Various localities in China have been exploring region-specific approaches to push urban village renovations to better meet people's demands for a better life and improve public services.
Shanghai, the country's financial hub, rolled out a three-year roadmap last month. The plan laid out 30 renovation projects in villages and in old residential communities covering an area of at least 4 million square meters. The projects, which will occur from 2023 to 2025, are expected to benefit some 13,000 households.
Data from the Shanghai Municipal Commission of Housing and Urban-Rural Development showed that as many as 679 such projects are being planned in urban villages, involving about 107,000 households.
Zhuanqiao township is one area of Shanghai that is successfully undergoing urban renewal.
The township in Shanghai's Minhang district used to be an urban village, where over 7,000 migrant workers lived. Since renovation projects began there in 2015, tremendous changes have taken place.
Besides the customary tearing down of hazardous buildings and the development of new residential communities that all urban villages are undertaking, an ecological park is also being constructed in Zhuanqiao.
Xie Wei, deputy head of the township, said that the park, scheduled to be completed by 2026, will seamlessly blend Zhuanqiao's historic architecture and cultural facilities and contribute to the township's economy, which will be driven by sightseeing, homestays and leisure activities that will enable more people to work close to their homes.
"Residents have been living here for generations. Retaining old buildings can serve as an important way to feed their sense of nostalgia," Xie said, adding that the construction of roads, schools and other infrastructure will greatly raise their living standards.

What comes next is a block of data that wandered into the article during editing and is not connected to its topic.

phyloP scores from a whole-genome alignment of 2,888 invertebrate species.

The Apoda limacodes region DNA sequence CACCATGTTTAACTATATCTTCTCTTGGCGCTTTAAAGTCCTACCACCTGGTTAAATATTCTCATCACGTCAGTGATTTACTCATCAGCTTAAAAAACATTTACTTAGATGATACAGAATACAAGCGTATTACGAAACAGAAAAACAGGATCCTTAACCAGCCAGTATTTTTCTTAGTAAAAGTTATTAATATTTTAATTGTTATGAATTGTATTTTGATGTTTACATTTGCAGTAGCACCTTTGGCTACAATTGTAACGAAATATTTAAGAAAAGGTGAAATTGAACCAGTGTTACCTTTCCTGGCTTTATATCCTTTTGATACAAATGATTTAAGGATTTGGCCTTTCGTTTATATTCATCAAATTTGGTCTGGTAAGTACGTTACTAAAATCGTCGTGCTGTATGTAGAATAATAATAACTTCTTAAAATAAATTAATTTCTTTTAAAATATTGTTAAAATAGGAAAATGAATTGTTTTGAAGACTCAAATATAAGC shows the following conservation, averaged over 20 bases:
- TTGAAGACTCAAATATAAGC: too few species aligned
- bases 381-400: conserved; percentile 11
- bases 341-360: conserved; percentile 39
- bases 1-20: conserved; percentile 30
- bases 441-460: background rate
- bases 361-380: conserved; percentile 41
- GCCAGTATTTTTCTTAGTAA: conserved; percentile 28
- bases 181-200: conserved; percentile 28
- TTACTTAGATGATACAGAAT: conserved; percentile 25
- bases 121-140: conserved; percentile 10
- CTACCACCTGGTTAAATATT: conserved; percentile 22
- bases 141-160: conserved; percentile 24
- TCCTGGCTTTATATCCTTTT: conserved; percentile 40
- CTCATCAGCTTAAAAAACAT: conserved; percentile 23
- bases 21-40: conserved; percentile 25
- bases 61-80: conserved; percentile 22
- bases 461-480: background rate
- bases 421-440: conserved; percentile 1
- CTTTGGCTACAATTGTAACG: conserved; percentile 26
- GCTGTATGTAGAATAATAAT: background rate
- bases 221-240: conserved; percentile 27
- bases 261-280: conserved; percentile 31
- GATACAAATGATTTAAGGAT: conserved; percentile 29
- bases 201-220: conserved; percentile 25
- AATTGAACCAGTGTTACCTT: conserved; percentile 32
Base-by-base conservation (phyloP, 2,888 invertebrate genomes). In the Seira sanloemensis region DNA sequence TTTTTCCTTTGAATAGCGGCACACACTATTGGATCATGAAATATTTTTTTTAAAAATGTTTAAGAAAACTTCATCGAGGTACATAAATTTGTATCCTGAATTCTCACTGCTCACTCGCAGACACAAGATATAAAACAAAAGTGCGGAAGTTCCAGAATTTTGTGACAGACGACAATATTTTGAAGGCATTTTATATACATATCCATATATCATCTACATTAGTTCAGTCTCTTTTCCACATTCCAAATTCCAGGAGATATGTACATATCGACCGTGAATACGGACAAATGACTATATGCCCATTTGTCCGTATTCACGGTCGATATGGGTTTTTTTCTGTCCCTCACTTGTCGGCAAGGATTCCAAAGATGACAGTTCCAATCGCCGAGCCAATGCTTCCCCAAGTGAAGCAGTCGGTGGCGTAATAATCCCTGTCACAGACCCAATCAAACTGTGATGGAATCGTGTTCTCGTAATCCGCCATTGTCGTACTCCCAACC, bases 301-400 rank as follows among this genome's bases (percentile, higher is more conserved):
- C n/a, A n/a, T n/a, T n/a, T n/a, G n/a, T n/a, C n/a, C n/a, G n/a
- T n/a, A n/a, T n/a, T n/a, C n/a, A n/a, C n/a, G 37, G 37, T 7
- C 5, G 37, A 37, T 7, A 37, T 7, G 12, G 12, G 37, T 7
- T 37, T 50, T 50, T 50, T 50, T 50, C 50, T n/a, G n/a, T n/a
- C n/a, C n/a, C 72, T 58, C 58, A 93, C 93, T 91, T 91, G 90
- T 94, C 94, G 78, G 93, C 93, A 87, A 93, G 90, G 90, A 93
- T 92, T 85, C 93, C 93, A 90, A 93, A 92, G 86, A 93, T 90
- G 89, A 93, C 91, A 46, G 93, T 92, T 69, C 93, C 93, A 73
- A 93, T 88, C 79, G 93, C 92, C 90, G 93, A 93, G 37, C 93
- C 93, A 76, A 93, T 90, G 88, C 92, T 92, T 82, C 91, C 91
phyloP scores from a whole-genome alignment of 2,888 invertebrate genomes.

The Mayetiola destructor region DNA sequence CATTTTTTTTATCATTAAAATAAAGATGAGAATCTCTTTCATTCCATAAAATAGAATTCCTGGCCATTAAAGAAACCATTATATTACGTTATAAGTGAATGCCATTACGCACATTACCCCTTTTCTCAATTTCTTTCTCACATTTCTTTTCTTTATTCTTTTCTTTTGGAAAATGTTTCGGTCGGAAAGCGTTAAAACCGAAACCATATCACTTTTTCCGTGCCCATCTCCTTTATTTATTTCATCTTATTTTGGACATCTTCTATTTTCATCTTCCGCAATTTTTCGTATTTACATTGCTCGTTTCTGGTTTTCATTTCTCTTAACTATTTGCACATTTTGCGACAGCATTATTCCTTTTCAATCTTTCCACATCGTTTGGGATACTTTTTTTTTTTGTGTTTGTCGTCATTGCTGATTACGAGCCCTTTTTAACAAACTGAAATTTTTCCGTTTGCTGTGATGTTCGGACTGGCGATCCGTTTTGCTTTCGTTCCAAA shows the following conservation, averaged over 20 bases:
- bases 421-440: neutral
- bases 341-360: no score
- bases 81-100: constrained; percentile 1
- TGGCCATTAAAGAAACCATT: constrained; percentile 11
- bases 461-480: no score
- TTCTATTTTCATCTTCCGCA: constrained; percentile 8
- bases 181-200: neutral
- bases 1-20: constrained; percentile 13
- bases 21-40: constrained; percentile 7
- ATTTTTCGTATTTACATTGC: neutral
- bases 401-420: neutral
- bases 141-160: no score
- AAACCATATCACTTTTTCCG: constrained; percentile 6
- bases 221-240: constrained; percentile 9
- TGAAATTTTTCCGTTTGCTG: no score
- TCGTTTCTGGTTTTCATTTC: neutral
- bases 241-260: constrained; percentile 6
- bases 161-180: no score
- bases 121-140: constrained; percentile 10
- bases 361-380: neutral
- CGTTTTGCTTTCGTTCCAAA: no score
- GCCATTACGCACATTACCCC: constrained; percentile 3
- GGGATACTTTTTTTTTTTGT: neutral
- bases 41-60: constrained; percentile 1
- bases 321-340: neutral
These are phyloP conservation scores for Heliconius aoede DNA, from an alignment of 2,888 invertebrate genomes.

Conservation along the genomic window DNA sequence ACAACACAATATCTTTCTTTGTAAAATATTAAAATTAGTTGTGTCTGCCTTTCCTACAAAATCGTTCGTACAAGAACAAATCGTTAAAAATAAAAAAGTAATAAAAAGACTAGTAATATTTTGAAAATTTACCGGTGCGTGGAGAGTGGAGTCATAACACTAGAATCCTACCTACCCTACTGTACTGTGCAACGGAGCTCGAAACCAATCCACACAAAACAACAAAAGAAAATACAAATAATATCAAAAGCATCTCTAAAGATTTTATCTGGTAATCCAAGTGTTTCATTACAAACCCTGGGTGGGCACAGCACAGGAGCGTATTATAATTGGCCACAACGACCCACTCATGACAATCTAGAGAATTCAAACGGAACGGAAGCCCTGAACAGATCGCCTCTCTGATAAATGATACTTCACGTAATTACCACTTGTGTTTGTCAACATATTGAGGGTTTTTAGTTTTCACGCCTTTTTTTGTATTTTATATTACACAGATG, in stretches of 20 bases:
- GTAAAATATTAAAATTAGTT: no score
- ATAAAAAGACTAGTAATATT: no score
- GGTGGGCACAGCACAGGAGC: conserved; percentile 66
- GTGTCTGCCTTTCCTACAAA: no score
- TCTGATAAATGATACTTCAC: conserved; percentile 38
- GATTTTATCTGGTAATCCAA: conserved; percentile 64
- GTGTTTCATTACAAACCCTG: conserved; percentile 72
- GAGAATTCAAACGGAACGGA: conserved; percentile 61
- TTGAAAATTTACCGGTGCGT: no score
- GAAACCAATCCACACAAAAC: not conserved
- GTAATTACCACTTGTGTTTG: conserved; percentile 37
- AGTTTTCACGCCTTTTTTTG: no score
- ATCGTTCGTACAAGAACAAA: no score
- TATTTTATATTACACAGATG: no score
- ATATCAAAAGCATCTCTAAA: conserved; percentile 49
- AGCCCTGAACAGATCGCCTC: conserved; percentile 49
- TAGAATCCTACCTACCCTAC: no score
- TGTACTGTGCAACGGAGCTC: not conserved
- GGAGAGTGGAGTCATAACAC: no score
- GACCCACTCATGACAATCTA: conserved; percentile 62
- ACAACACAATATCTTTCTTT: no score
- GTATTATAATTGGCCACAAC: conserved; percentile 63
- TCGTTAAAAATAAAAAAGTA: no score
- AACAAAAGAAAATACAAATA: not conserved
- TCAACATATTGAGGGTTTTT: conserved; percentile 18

To meet the pressing need for capital, the city has put in place urban renewal funds jointly financed by property developers and insurance companies to support the renovations.
Moreover, Shanghai has been attracting investments from the private sector through multiple channels, including construction contractors and commercial banks. By the end of 2022, the city's 62 approved urban village renovation projects had attracted private investments amounting to more than 550 billion yuan ($76.5 billion).
Guangzhou, the provincial capital of East China's Guangdong province, has also been exploring urban village renovation projects that best suit its local conditions. Compared with other super-large and mega cities across the country, Guangzhou has seen more villages mushroom in its urban areas rather than in the outskirts. Among 1,000 administrative villages in Guangzhou, 272 have been deemed urban villages, according to Tang Yixing, chief engineer at the Guangzhou Municipal Housing and Urban-Rural Development Bureau.
Urban villages in the provincial capital cover 743 square kilometers, accounting for one-tenth of the city total area. They are home to more than 1.1 million permanent residents as well as over one-third of the city's total migrant population, Tang added.
As urban village renovations involve a variety of stakeholders, including local governments, real estate developers and urban village landowners and residents, the city issued a draft version of the Regulations on Rebuilding Villages in Guangzhou in mid-July to solicit public opinion. The regulations will become the first to focus on urban village renewal in the city.
Shenzhen, the southern Guangdong metropolis known as China's Silicon Valley, has been working to align its plans for the renovation of its urban villages with government-subsidized rental housing to address the difficulties that new urban residents and young people have with finding affordable accommodations.
Shenzhen plans to upgrade 49,000 units of government-subsidized housing in urban villages throughout this year, with rents remaining basically unchanged, according to the Shenzhen Municipal Housing and Urban-Rural Development Bureau. In the long run, it is expected that government-subsidized housing will accommodate 5 million people by 2035, accounting for about 26 percent of the city's permanent residents, the bureau said.
Xu Hongcai, deputy director of the economic policy committee of the China Association of Policy Science, said renovations of urban villages is a complex and long-term task. Localities should share their experiences with other regions so that they can avoid making costly errors and succeed in their efforts.